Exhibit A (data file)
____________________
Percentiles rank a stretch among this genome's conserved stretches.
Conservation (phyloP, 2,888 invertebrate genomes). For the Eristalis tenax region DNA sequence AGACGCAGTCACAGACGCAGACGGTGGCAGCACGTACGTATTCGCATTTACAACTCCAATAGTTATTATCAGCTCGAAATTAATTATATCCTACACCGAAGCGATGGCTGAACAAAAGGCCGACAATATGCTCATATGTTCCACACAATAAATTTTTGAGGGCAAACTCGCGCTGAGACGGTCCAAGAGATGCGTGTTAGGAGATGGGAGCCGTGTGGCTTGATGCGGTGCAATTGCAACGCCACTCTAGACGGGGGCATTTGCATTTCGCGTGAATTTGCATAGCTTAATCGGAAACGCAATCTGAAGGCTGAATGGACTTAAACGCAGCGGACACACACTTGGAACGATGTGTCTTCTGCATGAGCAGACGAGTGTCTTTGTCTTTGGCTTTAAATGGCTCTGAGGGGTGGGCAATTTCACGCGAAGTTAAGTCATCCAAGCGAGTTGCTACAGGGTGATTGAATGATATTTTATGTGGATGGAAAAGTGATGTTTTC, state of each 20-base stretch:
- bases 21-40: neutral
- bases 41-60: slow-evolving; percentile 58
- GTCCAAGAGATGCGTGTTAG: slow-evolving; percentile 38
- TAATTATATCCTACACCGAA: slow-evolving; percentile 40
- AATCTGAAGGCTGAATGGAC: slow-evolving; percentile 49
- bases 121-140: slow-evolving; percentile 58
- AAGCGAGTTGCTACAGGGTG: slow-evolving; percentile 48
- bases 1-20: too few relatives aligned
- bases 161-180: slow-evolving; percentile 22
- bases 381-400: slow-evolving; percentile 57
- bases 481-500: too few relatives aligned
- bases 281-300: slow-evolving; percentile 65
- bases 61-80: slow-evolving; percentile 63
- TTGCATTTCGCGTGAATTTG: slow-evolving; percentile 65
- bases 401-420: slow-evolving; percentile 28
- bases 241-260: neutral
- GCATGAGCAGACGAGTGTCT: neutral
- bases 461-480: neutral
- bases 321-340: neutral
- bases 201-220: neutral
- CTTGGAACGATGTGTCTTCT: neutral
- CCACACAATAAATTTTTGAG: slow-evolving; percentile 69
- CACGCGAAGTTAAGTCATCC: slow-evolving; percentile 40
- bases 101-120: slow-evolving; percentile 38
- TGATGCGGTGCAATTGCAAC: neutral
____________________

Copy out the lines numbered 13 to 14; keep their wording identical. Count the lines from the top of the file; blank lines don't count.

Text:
- bases 481-500: too few relatives aligned
- bases 281-300: slow-evolving; percentile 65